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  • By Bruce Lloyd

Bad news, good news about Guam's economy in new report

University of Guam economists look at 2018 past and 2019 to come and find a mixed future

Looking for a rip-roaring 2019 Guam economy which will make us all rich and happy? Take a look at the past year and projections of the year 2019 for a more realistic view. At the University of Guam, Dr. Maria Claret M. Ruane, a tenured economics professor and her colleagues, have been looking at the immediate past and trends for next year, finding the final numbers for 2018 will be basically static or somewhat down. "[We] expect the 2018 data once released in Summer 2019 will show Guam's economy in 2018 to have experienced a zero to slightly negative (-0.5 percent) growth compared to 2017," Ruane said.

And 2019? "Our most optimistic forecast for Guam's economy in 2019 is the same as for 2018, zero to slightly negative," according to Ruane.

But the professor, who styles herself an optimist, says "a zero to slightly negative" economy isn't necessarily bad news. She said in the face of this, Guam consumers can make things better for the local economy, regardless of what happens nationally. And economists are widely projecting what they view as an overdue U.S. recession.

"Buy local," she urges, particularly for many agricultural products that are now imported, but could and often have been grown on the island in the past.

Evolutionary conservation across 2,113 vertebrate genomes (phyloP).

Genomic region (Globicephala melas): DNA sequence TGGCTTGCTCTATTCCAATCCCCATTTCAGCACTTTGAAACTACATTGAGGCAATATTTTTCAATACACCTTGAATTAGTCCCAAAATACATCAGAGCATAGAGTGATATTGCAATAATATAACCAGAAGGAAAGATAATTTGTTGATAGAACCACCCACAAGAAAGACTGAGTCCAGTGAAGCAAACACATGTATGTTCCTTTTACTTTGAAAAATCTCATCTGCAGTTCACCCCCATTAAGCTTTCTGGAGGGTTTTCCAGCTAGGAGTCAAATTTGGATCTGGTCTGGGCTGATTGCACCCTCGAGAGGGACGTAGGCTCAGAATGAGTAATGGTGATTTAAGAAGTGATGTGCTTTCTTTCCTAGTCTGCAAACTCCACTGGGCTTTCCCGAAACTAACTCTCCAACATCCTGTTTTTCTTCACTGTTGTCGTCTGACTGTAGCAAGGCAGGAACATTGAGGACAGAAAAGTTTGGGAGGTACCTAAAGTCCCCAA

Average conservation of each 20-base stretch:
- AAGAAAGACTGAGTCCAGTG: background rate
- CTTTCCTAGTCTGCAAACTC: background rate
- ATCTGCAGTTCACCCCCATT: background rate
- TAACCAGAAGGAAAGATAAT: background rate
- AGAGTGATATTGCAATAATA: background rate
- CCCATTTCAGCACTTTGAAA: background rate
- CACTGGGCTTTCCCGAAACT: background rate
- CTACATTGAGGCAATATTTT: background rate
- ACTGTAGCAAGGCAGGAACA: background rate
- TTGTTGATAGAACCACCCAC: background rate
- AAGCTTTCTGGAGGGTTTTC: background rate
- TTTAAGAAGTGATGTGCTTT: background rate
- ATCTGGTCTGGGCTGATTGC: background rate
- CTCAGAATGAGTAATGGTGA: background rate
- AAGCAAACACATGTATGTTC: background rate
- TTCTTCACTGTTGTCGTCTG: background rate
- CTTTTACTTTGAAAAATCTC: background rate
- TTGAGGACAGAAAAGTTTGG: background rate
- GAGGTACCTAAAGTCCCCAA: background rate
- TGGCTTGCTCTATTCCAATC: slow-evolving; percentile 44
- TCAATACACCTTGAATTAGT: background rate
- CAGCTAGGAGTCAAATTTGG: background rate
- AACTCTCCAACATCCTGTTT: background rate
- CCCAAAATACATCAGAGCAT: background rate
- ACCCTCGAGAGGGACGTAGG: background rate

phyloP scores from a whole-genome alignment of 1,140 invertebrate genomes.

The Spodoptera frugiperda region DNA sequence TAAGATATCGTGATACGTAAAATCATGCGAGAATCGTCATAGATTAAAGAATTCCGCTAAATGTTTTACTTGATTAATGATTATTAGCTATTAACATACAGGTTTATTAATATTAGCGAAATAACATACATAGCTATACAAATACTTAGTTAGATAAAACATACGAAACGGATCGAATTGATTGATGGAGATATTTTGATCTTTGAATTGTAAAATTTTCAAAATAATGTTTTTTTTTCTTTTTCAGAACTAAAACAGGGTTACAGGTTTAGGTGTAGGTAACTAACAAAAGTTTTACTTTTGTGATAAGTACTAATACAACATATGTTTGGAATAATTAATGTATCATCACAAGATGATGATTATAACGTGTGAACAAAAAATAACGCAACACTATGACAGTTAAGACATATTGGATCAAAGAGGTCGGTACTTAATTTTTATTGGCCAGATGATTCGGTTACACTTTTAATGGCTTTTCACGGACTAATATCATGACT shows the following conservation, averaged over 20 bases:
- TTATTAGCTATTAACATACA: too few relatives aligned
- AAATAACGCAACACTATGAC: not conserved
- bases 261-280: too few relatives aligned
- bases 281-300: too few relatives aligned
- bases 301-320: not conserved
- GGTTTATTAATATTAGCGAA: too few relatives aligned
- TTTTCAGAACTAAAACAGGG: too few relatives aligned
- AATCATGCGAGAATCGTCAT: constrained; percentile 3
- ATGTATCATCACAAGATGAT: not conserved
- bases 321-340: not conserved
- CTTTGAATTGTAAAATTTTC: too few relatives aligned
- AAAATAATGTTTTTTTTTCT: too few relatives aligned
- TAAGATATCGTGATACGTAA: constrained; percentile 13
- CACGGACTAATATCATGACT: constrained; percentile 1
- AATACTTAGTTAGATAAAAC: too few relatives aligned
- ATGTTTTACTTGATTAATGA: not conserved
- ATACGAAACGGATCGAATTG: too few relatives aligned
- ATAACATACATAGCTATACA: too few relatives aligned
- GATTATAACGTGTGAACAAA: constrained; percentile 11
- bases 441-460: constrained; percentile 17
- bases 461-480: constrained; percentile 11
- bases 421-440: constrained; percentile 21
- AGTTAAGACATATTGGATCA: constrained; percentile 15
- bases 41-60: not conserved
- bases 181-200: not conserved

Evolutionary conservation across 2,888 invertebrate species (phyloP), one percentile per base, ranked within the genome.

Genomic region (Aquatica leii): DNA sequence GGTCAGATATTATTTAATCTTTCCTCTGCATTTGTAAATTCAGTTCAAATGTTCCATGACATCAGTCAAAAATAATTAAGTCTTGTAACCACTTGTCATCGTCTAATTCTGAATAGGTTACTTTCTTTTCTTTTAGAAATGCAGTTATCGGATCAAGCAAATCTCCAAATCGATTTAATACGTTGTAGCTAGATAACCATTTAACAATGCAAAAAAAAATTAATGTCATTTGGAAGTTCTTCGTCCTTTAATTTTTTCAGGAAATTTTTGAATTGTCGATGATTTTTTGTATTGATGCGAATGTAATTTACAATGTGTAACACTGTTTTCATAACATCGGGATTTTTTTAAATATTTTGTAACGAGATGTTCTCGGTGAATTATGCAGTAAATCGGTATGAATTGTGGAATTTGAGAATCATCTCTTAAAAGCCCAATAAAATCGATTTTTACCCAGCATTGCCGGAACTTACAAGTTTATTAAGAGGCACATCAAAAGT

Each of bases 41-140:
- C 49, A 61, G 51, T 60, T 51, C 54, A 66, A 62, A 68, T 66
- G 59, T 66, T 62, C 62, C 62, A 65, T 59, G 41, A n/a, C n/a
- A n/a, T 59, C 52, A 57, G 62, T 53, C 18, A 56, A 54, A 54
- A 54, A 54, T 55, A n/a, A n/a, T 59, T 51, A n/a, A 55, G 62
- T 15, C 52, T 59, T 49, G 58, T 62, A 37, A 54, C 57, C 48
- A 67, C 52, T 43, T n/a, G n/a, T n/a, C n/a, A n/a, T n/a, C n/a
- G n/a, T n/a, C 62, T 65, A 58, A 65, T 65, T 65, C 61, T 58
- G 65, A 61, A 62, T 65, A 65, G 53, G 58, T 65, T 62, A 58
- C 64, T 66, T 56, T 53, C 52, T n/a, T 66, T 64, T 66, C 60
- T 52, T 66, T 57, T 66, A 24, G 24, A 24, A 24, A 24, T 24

"There's a good chance that Guam's economic growth will experience a 1 percent decline compared to the previous year, unless the combined consumer and business spending increases. I say that because tourism, if you're following my forecasting, tourism spending will be down, GovGuam spending will be down. If you look at the contribution of these sectors to our overall economy, they may cancel each other out. So what's the silver lining? Where would growth come from? The local economy. Local consumers."

"Tourism is not completely within our control. The federal government, military development is not completely within our control. Guess what, the local economy is. So this conclusion brings the focus back to the local economy and local customers, not fed and military, though we do want to take care of those segments of our economy as well and the importance of creating an environment in Guam that would build confidence and motivation for our local folks to fully participate in our economy."

Dr. Ruane said the year is just starting. "Let's make it happen. Please prove me wrong! I don't want to see a negative 1 percent growth."


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